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Advisers say minimising mall time is key to meeting savings and retirement goals.
Advisers say minimising mall time is key to meeting savings and retirement goals.
Advisers say minimising mall time is key to meeting savings and retirement goals.

Pondering the twilight zone

Westerners working in the UAE are more comfortable about their retirement plans say analysts.

The economic news is grim in the West, with high unemployment, vast government deficits and rising healthcare costs weighing on the minds of those approaching retirement.

The challenges for most western expatriates in the UAE are different.

"Most of our western clients are making more money here, so they are more comfortable about their future and retirement than those people at home," says Vince Truong, an adviser at Holborn Assets, based in Dubai. "We often say our biggest competitor is not another adviser but the Dubai shopping malls."

Most people of a certain age are focused on building a healthy retirement pot, but two recent reports from the US and UK paint a stark picture for western savers.

A survey by the US Employee Benefit Research Institute found more than a quarter of workers said they were "not at all confident" about their incomes after retirement. The institute described its results as some of the most pessimistic it had recorded.

The study found that just over half of the workers surveyed had less than US$25,000 (Dh91,850) in savings, excluding a pension plan and a property, while 27 per cent lacked confidence in their retirement savings.

Research from the Organisation for Economic Co-operation and Development (OECD) on post-retirement incomes compared with pre-retirement earnings, found the UK falling far short of the survey average.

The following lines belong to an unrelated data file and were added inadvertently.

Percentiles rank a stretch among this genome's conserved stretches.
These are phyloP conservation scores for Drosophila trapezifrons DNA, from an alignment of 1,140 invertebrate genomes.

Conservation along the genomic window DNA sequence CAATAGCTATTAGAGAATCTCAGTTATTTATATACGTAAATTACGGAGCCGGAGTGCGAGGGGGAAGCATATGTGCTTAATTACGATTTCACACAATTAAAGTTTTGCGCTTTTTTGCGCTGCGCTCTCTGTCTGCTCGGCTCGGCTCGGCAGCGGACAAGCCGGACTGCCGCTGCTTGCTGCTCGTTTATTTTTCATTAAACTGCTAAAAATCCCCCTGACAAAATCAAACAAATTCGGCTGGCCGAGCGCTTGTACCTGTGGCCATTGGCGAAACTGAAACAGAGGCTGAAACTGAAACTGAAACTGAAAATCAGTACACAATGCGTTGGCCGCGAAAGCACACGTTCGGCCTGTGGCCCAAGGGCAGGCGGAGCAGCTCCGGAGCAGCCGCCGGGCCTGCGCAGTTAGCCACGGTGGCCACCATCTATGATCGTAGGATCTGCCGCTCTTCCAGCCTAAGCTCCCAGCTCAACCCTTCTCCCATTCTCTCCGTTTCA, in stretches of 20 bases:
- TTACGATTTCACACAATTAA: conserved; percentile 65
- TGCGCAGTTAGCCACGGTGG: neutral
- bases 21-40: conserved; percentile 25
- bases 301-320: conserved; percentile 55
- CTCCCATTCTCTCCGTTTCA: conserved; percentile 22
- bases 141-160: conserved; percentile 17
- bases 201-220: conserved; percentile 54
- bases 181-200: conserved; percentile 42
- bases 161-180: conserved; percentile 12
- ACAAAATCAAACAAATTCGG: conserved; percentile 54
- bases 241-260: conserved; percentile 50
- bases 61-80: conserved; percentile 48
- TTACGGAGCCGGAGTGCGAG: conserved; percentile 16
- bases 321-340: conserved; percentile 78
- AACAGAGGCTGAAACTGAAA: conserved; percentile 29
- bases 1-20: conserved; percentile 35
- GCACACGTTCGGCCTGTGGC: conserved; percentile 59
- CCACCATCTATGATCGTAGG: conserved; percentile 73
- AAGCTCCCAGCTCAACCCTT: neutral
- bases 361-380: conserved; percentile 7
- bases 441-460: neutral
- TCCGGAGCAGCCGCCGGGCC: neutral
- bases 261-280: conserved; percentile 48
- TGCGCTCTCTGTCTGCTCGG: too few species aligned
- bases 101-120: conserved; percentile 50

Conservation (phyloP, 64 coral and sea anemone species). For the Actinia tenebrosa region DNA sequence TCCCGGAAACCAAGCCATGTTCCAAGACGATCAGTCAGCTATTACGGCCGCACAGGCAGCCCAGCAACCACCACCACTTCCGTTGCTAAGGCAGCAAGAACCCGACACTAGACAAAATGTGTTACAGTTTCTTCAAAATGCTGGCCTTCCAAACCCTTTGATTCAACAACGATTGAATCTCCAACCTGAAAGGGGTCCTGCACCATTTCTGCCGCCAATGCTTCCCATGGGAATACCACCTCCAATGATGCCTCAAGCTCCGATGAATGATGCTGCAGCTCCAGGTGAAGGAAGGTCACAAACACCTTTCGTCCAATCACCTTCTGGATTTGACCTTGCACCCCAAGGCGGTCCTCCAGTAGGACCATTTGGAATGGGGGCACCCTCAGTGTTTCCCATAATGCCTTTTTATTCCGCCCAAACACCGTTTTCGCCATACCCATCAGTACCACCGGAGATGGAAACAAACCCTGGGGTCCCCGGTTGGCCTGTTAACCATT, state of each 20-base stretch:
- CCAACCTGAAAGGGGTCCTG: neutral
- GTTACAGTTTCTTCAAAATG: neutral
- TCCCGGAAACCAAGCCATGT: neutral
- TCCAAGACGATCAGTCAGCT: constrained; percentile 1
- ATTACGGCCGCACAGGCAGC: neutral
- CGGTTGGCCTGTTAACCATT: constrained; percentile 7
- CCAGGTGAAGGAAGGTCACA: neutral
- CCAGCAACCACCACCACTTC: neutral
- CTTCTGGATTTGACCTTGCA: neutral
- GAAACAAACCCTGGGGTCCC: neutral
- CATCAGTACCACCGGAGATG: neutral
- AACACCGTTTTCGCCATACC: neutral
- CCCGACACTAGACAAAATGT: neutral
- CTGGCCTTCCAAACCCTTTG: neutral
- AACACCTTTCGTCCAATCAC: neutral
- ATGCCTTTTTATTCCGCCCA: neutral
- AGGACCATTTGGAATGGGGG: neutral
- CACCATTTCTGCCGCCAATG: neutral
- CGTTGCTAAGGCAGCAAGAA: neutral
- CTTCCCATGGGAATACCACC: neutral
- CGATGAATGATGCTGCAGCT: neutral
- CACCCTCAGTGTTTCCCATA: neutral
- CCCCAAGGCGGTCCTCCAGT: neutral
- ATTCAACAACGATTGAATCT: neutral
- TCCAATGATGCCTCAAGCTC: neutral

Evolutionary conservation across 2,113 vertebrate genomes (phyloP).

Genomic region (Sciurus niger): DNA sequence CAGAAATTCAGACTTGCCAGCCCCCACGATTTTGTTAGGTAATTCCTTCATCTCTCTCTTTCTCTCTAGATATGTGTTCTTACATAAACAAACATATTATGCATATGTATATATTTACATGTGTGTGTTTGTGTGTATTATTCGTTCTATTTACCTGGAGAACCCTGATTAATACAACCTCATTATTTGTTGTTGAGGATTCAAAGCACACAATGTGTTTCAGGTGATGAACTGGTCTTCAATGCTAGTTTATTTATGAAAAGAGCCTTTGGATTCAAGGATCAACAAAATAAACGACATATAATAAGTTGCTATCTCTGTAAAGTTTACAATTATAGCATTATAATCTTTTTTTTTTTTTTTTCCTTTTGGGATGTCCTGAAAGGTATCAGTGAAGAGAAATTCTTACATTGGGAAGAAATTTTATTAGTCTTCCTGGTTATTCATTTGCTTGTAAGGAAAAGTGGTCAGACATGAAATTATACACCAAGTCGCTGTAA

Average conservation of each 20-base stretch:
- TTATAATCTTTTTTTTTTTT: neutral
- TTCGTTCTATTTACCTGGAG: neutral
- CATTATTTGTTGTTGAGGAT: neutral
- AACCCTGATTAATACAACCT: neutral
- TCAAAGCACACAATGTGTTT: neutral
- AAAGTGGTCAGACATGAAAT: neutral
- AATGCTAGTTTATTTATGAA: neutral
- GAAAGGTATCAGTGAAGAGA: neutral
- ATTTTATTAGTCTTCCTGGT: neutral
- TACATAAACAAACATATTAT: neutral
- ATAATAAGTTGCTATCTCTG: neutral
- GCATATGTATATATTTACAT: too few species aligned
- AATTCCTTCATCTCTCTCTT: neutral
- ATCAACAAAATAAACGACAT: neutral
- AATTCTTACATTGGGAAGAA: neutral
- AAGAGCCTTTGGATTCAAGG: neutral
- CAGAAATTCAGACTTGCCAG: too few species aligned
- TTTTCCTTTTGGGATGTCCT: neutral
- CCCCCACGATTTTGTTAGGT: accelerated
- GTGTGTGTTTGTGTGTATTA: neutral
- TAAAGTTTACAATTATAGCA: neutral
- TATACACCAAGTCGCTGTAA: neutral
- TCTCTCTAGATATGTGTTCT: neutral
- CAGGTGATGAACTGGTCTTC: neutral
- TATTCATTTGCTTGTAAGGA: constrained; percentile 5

The OECD report found that of its 34 member countries, the average post-retirement income was 69 per cent of pre-retirement earnings. But for the UK, this level is just 42 per cent, with only Mexico, Japan and Ireland having lower rates. The UK government is shrinking the public sector dramatically, which will lead to job losses, pay freezes and lower spending on infrastructure and services.

Against this backdrop, many savers have had to rethink their retirement options.

Financial advisers say these concerns are not as prevalent in the UAE, where westerners are more comfortable about their retirement prospects. But expatriates often neglect retirement savings upon arriving in the Gulf.

"People go on something of a spending spree when they arrive here and sometimes they can afford it, sometimes they can't," Mr Truong says. "Most people come to their senses after a while and start saving for retirement."

And, overall, given competitive salaries and tax-free income, the UAE is still seen as a safe haven to build retirement pools.

The "vast majority" of clients realise they have an "opportunity" to make tax-free savings that can be put aside for twilight years, Mr Trunog says.

"Most of our clients are over 35, so 95 per cent think about their retirement," he says. "They are optimistic because they are making good income."

Those that do not give their golden years some thought often find themselves in a bind, as most of the region's employers do not usually offer an employment pension scheme. In the West, employees become used to seeing retirement savings enter an employment pension scheme before they receive their pay cheque.



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